The 2022 sea turtle nesting season is winding down, but with 378 turtle nests recorded along the Cape Hatteras National Seashore (CHNS) as of mid-October, 2022 boasts the second-highest number of nests reported since data collection began.
Sea turtle nests laid by loggerheads, green turtles, and leatherbacks have been monitored at CHNS since the 1970s. The Outer Banks serves as seasonal breeding grounds for endangered sea turtles, and CHNS has had several record-breaking years in the past decade when it comes to the annual number of recorded sea turtle nests.
In 2019, a new record of 473 sea turtle nests was set, which blew the previous record of 325, (set in 2016), out of the water.
2020 and 2021 were solid years for sea turtles as well, with a total of 228 nests recorded along the National Seashore beaches in 2020, and a total of 315 nests recorded in 2021.
However, with 378 nests reported to date, this has been one of the busiest seasons by far, second only to 2019.
The first sea turtle nest of the season was found on Ocracoke Island on May 20, 2022, and while the nesting season is nearly over, there is still a small number of nests that are incubating, (15 nests as of October 19), and visitors are advised to be aware of this activity throughout Hatteras and Ocracoke Islands.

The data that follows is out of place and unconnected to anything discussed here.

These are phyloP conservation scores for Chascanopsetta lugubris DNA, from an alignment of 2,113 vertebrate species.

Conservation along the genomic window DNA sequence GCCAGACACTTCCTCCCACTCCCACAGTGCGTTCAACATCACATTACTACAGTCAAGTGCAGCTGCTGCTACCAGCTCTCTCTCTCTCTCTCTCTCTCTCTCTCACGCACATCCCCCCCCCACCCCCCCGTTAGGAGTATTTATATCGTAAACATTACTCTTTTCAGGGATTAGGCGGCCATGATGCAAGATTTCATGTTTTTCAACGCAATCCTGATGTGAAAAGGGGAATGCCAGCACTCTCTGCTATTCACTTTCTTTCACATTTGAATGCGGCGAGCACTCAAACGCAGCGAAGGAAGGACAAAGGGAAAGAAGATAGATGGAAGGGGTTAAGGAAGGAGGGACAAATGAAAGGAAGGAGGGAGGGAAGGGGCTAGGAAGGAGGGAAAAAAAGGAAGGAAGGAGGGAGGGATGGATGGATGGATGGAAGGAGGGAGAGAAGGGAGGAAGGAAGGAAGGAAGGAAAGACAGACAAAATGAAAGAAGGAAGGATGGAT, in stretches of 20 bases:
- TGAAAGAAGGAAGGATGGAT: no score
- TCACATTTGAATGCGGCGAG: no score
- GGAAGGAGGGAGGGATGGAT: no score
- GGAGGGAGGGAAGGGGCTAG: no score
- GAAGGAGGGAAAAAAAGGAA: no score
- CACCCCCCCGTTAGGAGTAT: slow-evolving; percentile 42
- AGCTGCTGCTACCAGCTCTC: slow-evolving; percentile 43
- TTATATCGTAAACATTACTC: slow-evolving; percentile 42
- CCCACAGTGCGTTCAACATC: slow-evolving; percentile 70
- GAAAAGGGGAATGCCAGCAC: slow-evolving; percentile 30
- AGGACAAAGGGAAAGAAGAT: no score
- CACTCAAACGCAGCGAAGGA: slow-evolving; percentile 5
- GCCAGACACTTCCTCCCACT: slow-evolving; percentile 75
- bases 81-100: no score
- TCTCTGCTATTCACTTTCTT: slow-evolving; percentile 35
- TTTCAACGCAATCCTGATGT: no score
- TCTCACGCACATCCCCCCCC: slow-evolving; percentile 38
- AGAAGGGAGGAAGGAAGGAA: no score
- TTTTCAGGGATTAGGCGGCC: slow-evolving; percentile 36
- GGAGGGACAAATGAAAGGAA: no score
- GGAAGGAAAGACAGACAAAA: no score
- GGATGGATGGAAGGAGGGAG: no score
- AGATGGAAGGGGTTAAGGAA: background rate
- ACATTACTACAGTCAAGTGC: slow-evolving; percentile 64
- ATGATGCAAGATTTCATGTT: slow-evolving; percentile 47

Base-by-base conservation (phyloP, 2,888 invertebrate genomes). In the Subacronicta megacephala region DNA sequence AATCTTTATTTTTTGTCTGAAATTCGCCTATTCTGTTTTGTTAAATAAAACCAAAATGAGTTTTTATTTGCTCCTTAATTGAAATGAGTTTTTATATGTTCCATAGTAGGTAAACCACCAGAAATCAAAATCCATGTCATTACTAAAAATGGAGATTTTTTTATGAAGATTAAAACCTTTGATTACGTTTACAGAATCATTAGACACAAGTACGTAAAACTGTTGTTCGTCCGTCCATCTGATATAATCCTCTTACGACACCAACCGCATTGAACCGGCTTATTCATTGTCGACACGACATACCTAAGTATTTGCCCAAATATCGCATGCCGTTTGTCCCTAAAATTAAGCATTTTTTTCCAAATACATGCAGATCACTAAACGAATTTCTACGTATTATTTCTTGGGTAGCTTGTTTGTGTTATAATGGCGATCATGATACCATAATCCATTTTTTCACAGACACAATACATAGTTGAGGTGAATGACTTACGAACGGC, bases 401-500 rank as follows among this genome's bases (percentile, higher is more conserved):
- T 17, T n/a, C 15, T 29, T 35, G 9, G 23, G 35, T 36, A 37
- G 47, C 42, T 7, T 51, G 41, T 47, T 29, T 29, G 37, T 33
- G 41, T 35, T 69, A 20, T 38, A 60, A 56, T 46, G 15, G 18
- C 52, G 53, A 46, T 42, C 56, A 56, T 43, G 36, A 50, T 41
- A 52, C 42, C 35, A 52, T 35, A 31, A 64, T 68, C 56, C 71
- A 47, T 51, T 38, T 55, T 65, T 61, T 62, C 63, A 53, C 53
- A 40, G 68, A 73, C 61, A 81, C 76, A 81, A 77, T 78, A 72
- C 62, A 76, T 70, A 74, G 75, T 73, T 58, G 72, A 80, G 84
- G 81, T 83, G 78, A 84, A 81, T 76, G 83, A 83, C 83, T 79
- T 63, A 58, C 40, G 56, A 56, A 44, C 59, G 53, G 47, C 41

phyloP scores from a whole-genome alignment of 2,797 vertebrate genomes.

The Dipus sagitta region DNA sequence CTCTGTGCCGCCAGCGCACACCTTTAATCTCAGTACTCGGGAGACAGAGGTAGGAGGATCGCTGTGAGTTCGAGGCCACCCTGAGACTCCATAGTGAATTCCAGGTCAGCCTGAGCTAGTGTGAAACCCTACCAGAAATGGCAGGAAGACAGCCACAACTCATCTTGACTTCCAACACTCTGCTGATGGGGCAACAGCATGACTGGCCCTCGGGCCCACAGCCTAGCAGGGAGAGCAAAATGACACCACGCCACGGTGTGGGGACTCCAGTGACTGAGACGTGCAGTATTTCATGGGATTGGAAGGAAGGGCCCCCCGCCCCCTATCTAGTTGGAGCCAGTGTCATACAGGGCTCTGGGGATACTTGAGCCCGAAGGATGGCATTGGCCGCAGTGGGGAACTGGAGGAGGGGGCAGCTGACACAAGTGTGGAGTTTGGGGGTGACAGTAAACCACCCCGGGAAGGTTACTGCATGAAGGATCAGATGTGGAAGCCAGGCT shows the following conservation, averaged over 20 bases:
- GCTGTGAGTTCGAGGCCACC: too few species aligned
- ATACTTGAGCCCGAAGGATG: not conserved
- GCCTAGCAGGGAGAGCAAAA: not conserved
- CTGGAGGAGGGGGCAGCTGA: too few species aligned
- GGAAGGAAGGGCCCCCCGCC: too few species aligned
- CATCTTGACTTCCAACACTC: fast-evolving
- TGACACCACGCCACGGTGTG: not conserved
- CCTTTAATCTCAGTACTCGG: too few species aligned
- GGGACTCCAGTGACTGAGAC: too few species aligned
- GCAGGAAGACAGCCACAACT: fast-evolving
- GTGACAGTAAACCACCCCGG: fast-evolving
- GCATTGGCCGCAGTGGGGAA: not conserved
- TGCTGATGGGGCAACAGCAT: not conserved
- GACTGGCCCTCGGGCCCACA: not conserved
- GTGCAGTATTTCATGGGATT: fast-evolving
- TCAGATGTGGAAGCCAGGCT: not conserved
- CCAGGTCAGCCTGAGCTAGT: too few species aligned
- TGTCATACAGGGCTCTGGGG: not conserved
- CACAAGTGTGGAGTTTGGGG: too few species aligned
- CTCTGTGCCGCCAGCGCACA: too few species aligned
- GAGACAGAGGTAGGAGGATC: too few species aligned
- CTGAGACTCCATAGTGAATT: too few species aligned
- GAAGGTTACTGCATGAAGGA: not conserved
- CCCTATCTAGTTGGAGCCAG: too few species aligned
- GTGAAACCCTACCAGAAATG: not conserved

In addition, while new nesting activity is unlikely, it is still possible. On Halloween morning, 2020, a green sea turtle nest was found in Frisco, which was the latest sea turtle nest recorded at CHNS since at least 1997.
With this in mind, beachgoers should remove beach equipment, such as lounge chairs, umbrellas, tents, and other items from the beach when they leave, especially if they are near an established nest. If left on the beach, these items can prevent nesting attempts, and can also be roadblocks for hatchlings who are trying to make a mad dash to the ocean.
Other tips to help protect sea turtles and hatchlings during the nesting season, per the N.C. Wildlife Resources Commission, include the following:
- Fill in all holes in the sand at the end of the day.
- Pick up all your trash when you leave.
- If fishing, properly dispose of any fishing line. Improperly discarded fishing line is often deadly to turtles, birds, and other marine animals.
- Use your natural vision and moonlight when walking the beach at night.
Visitors who notice any sea turtle nesting activity are advised to call the Cape Hatteras National Seashore to report the sighting at 252-216-6892.
In the meantime, visitors can keep tabs on nesting activity at shorelines all around the world at http://www.seaturtle.org.